By Jayne McErlean
Innervate: Leading Undergraduate Work in English Studies, Vol.1 (2008-9)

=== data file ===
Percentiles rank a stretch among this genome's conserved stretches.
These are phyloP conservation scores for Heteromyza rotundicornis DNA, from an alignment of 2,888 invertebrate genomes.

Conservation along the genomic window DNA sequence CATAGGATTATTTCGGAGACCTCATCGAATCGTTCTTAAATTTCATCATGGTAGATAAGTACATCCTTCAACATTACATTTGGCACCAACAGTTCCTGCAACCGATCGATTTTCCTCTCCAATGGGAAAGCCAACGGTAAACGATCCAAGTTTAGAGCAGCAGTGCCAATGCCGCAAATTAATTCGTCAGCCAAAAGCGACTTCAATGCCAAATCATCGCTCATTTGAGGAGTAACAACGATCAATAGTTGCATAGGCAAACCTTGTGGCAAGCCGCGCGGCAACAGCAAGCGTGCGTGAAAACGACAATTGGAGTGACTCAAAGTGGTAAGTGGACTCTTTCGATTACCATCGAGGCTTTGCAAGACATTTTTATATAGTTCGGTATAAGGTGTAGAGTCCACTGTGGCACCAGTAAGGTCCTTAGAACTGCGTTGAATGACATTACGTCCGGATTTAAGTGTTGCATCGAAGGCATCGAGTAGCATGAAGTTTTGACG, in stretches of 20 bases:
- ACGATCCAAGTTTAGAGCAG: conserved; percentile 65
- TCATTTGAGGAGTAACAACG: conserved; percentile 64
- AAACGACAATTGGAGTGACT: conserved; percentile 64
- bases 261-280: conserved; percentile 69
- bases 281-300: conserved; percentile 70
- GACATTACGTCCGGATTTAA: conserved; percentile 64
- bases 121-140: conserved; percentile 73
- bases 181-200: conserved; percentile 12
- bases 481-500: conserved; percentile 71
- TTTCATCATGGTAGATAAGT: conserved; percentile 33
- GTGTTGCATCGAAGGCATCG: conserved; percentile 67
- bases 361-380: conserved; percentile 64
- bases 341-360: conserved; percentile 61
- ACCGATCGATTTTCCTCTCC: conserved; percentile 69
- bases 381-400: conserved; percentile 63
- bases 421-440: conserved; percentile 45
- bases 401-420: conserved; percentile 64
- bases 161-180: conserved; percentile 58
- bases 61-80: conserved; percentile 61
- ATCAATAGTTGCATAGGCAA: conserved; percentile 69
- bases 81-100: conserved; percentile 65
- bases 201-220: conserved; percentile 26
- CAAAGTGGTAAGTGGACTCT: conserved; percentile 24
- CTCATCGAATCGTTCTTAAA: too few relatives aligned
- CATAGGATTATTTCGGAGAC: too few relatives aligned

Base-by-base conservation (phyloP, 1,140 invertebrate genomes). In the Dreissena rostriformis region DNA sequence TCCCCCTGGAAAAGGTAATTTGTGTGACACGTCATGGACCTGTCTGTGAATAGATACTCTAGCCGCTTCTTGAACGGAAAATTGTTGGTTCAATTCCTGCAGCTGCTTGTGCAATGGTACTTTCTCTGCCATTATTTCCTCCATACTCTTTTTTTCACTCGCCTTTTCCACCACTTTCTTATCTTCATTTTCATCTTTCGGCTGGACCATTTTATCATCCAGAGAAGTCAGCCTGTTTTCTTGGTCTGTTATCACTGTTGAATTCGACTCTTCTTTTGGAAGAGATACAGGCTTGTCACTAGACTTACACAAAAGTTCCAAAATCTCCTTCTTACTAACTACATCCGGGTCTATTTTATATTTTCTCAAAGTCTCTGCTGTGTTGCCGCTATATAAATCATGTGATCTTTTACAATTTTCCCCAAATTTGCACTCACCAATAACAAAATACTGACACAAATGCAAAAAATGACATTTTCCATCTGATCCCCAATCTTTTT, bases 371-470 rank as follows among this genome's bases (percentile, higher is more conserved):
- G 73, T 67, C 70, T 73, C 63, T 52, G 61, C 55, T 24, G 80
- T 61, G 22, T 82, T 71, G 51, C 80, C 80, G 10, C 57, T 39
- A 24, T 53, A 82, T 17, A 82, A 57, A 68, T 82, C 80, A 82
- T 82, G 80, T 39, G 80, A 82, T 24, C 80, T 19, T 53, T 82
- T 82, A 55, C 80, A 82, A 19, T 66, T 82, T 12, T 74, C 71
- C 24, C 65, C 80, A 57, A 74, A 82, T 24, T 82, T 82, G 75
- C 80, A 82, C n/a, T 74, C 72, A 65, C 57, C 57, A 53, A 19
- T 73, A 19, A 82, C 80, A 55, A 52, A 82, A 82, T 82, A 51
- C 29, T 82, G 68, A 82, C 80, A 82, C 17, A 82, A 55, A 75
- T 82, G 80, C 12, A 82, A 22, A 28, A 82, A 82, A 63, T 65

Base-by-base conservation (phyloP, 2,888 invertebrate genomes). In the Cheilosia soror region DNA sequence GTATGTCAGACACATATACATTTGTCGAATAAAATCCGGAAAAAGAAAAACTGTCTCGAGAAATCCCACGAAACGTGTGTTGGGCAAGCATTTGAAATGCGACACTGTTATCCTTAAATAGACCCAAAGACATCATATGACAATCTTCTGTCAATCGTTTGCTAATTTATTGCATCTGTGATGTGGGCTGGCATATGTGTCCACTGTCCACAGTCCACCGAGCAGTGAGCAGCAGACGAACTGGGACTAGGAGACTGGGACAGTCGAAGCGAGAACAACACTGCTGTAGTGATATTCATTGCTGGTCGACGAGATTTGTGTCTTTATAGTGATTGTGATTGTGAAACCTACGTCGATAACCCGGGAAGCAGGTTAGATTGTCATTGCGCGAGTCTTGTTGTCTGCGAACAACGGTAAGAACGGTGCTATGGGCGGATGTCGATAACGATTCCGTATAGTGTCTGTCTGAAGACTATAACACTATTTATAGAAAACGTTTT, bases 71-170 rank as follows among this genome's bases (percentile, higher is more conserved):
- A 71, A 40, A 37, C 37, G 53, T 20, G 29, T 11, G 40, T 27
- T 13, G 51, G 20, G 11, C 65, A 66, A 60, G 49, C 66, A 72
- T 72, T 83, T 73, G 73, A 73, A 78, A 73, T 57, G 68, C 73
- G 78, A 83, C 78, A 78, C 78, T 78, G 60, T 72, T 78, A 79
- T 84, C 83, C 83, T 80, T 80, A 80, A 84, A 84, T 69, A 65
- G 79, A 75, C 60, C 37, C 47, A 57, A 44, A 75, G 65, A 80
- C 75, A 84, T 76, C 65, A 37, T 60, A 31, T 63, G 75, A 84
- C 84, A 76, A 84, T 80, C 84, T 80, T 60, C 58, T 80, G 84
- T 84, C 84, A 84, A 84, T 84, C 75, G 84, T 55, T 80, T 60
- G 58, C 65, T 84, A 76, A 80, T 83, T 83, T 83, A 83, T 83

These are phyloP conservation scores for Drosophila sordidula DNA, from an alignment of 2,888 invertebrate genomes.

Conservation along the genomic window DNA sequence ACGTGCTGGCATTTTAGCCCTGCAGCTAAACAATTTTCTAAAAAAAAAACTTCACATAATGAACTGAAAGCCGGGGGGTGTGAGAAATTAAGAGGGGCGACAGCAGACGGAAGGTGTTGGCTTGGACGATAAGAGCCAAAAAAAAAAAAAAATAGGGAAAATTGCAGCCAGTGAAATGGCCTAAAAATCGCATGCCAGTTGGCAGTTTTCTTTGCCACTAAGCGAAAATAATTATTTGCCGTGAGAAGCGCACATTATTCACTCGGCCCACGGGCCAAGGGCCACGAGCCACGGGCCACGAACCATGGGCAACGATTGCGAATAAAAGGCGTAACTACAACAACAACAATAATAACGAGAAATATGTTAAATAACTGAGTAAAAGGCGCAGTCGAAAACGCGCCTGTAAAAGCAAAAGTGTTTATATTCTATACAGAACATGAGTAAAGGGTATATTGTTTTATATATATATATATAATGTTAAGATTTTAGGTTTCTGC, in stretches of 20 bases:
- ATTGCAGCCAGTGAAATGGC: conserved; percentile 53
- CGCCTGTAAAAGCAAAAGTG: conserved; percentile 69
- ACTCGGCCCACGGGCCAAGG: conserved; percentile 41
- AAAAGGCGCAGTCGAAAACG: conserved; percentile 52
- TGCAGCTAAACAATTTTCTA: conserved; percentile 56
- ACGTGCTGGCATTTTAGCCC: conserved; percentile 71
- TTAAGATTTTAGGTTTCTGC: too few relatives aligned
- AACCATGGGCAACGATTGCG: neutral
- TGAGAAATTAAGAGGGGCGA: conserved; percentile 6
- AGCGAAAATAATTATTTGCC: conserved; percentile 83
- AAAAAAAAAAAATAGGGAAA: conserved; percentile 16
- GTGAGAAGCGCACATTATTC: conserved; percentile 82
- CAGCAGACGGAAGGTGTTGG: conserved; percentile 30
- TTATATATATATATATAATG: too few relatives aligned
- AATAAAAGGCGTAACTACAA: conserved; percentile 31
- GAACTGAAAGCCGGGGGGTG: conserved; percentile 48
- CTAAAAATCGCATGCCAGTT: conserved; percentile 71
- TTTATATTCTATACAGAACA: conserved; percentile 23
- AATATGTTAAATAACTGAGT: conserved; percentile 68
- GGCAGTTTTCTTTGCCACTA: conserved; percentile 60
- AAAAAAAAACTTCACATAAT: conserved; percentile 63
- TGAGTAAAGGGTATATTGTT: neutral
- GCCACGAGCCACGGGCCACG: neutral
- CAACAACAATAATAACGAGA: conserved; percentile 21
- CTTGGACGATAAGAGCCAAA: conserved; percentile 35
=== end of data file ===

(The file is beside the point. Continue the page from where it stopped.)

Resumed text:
Introduction: The significance of Scandinavian migration to the British Isles, for the identities of both the indigenous people and the Scandinavian settlers during the early middle ages, is dichotomous and complex. Identity is not one dimensional and fixed; it is multiple and fluid. Ethnic identity might be expressed through language, religion and culture, but could arguably be defined by history, geographical origin or parentage. National identity can be undermined by regional identities. Social roles, for example mother, farmer and earl, imply other identities. It is clearly impossible to define what underpins identity. Indeed, the Vikings have several ‘labels’ in medieval texts which suggest several assigned identities. The scholar Alcuin wrote from the court of Charlemagne to Bishop Higebald, following the first recorded Viking raid in 793 on the monastery at Lindisfarne. Outraged, he describes the Vikings as ‘heathens [who] desecrated god’s sanctuaries’. Despite conflict between tribes in Ireland, the Irish sense of shared polity and Christianity set the non-Christian Vikings in such striking opposition that they are repeatedly referred to as ‘Gaill’ or foreigners in The Annals of Ulster. In contrast, in Orkneyinga Saga, Svein Asleifarson, a prolific Viking is described as ‘the greatest man the western world has ever seen’. The word ‘Viking’, is in itself not an ‘ethnic label, but is descriptive of what they did’. It refers to the act of travelling to raid, steal and plunder. These are clearly broadly different identities of Scandinavians (a blanket term referring to the peoples of Norway, Sweden and Denmark, and indeed another identity), assigned to them by others in response to their raiding and migrating activities.